This post was last updated on July 16th, 2021 at 11:37 am
A couple people have asked me to make a video about how to catch trout on nymphs in slow water. One of the pitfalls of trying to outsmart any trout in slow water is that they have a lot of time to examine your flies–they also will be critiquing your drift! Probably the number one mistake any slow water fly angler makes is trying to get in too close to the trout.
Earlier this spring I took my hero 4 gopro and placed it under water in a slow creek at about 3 feet deep. I then rowed away in my driftboat and floated back through the area my camera was watching. I wanted to see just how well a trout in there could see what was going on above the surface. I was not only amazed at how easily everything above the surface could be seen, but I also was surprised at how the slightest ripple in the water would distort the image above the surface. I have to believe that the trout go into full red alert mode when a random ripple in the water occurs. I don’t want to get too far off track here, but I just wanted to make the point that if you are fishing nymphs with a big indicator or large hopper dropper in slow water; there’s a chance you are causing too much commotion. Just like with slow water dry fly fishing, you need to make sure your fly will land well away from the trout.
Paranoid Slow Water Trout
Trout suffer from pure paranoia when they live in slow water. You can see them…..they can see you even better. They rely on keen sight to not get killed every single day. When you cast a weighted nymph into the water, it makes a very distinct noise. How do I know that a nymph landing in the water makes a ton of noise? Every time I watch footage of a camera I put underwater, I’m amazed at what sounds it picks up. I have been experimenting more and more with underwater photography. The moral of this short story is to land your fly far away from the fish on each drift, because if my Gopro can pick up the sound; the trout sure can too!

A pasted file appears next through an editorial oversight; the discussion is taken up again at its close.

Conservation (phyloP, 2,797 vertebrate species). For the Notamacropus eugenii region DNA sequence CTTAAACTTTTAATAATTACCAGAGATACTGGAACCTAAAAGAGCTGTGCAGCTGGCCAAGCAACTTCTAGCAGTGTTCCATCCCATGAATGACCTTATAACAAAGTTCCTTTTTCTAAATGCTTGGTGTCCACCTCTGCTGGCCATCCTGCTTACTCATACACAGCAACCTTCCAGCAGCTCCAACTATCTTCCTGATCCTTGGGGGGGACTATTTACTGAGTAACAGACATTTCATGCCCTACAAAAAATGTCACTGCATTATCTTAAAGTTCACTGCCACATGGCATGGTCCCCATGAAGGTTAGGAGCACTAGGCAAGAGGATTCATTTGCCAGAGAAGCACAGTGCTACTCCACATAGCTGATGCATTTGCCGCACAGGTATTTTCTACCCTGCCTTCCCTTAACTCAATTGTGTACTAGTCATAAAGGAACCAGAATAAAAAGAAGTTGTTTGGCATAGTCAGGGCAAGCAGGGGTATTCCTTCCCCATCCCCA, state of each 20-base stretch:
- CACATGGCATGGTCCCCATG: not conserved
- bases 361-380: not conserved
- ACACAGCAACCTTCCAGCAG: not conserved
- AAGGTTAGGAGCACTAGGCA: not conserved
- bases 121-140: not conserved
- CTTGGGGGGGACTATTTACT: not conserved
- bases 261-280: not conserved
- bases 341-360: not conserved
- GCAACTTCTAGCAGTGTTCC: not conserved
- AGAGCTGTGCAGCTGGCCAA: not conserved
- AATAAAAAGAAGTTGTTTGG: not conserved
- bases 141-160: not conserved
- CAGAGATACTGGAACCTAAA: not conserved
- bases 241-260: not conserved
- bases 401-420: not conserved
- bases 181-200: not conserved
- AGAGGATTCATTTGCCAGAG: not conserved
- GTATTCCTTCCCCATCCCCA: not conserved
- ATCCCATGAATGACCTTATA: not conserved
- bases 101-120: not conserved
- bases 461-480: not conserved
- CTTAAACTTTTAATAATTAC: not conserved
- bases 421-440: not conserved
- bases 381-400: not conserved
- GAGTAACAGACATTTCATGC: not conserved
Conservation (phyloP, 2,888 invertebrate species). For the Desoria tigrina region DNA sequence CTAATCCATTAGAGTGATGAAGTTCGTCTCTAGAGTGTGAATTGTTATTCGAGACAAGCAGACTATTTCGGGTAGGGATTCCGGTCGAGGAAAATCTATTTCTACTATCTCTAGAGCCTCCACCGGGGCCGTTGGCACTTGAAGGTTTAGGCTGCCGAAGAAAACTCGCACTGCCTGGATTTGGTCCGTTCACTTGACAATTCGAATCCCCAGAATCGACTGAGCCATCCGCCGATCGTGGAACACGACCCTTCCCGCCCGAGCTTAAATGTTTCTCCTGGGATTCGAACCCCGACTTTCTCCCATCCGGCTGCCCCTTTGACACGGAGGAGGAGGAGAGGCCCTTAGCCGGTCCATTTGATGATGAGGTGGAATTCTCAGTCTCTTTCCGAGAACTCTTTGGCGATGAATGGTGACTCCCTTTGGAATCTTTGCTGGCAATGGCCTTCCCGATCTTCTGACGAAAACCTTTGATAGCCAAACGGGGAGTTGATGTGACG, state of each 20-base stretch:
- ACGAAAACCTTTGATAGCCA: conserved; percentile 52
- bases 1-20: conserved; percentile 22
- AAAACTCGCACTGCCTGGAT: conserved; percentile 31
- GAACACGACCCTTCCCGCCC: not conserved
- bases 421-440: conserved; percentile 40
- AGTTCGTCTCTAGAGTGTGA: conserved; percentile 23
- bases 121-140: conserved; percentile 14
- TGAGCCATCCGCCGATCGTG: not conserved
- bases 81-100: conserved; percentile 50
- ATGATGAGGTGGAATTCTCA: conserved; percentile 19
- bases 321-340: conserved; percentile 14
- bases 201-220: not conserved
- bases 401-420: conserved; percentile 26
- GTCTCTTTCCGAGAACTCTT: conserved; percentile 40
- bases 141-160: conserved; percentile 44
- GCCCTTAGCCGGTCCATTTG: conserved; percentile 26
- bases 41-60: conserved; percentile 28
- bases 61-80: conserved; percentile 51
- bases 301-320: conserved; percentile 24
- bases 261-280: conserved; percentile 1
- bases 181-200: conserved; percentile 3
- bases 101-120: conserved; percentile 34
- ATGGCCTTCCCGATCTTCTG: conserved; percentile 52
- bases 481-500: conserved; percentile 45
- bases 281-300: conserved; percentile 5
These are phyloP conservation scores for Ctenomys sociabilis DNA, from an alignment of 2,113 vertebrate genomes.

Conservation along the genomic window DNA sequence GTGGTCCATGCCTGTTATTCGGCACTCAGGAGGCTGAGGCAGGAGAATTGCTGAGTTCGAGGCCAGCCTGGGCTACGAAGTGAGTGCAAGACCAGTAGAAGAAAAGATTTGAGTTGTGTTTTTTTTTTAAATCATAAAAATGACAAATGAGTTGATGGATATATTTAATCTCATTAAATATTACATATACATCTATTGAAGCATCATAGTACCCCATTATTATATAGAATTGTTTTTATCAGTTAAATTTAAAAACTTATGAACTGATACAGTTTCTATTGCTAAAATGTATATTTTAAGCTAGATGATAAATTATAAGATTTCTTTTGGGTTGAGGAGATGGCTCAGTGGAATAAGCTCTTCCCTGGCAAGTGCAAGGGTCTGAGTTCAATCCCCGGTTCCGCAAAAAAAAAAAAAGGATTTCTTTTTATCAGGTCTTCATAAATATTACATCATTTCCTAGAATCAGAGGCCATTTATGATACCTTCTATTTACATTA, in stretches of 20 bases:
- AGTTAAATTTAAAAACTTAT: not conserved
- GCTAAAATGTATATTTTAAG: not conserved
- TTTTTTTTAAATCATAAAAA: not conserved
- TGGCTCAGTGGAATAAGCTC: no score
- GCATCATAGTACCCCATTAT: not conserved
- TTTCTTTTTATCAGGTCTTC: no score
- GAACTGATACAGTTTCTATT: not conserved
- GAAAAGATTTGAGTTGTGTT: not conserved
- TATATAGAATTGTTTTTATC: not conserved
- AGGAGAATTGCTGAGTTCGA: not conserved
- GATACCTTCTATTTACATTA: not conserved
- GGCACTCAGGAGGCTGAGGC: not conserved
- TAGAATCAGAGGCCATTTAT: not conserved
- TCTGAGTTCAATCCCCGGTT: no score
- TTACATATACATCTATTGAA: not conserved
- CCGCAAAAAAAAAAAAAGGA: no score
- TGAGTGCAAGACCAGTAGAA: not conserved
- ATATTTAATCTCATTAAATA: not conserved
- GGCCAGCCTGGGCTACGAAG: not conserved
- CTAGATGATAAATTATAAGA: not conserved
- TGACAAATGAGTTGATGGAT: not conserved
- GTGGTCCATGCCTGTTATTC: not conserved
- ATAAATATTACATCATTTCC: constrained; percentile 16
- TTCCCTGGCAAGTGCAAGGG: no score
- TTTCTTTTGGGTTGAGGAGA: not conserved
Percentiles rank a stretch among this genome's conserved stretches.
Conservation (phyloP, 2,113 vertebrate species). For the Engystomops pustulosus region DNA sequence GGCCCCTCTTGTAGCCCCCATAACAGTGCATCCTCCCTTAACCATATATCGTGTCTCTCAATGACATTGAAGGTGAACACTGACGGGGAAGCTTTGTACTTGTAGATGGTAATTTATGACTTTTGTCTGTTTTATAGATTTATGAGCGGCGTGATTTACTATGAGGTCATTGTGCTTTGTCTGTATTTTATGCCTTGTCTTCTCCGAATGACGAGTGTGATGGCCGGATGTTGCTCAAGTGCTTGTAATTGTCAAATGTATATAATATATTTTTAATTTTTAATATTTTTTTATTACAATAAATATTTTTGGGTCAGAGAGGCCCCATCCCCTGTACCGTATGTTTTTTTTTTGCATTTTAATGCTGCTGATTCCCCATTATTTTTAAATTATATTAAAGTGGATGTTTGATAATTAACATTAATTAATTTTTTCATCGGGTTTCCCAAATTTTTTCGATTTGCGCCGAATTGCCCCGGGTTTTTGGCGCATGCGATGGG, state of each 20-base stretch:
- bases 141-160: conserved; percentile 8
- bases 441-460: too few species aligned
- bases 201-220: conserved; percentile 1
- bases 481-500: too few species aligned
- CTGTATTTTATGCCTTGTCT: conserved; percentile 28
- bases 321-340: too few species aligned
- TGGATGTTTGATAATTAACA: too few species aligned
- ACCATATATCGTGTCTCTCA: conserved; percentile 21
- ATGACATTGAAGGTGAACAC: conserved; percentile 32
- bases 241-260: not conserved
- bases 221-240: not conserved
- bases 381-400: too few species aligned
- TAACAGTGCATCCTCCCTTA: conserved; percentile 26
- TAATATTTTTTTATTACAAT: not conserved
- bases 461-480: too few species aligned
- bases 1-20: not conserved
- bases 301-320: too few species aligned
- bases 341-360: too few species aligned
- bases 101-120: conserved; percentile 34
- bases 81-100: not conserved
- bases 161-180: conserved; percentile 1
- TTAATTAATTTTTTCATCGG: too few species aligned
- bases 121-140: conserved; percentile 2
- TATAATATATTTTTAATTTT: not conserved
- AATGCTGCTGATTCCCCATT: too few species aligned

They Might “Feel” you Coming
Finally! Now that I’m done preaching, we’ll get down to the nitty gritty of how to catch big trout in slow water on nymphs! In my experience trout do not have any fear at all about strike indicators. Even in slow water, a chartreuse ball of plastic does not raise any flags to the fish. They watch crap float down river all the time. If trout stopped eating every time they saw something “fishy” float by, they’d never eat. However things get awfully “fishy looking” when they start twitching around on your mend. Like most fish, the trout have a lateral line. This is a way that fish can identify and nearly pinpoint objects moving in the water. The larger the object moving, the more the trout will be aware of it. Think about the amount of moving debris in a fast river vs the amount in a slow stream. The fast river trout will be sort of “numb” to the constant barrage of movement in the water. The slow water trout will be the paranoid guys. The key to catching these trout in slow water on nymph rigs is to use smaller indicators like these fish pimp ones or using a small hopper dropper rig. The smaller indicators will move less water and therefore alert less trout.
Slow Water Nymph Fishing Success
Matching the hatch is so much more important in slow water than any other time. So we’ll assume that you have turned over rocks and looked for prevalent nymphs. Try your best to match the size and color as close as possible.
I did a small test of fluorocarbon vs monofilament the other day, but I can’t say anything is conclusive. I want to believe that fluorocarbon has a higher density and will get your nymphs down faster. I also want to believe that it is less visible to trout underwater, but I don’t. Either way, the lighter the line is, the faster it will sink. Thin diameter cuts through the water better, allowing for a longer and more effective drift. The trout eating dry flies are less likely to see your line than they are with nymphs. I almost never use 4 or 5x, but if I do I’m probably nymphing.
Quick Summary of Slow Water Nymph Fishing Basics
- Keep your distance from the fish
- Land your cast far upstream of the area where the fish are
- Try not to make riffles in the water (with wading or wild casting/mending)
- Match the hatch! The slow water allows the trout to examine your setup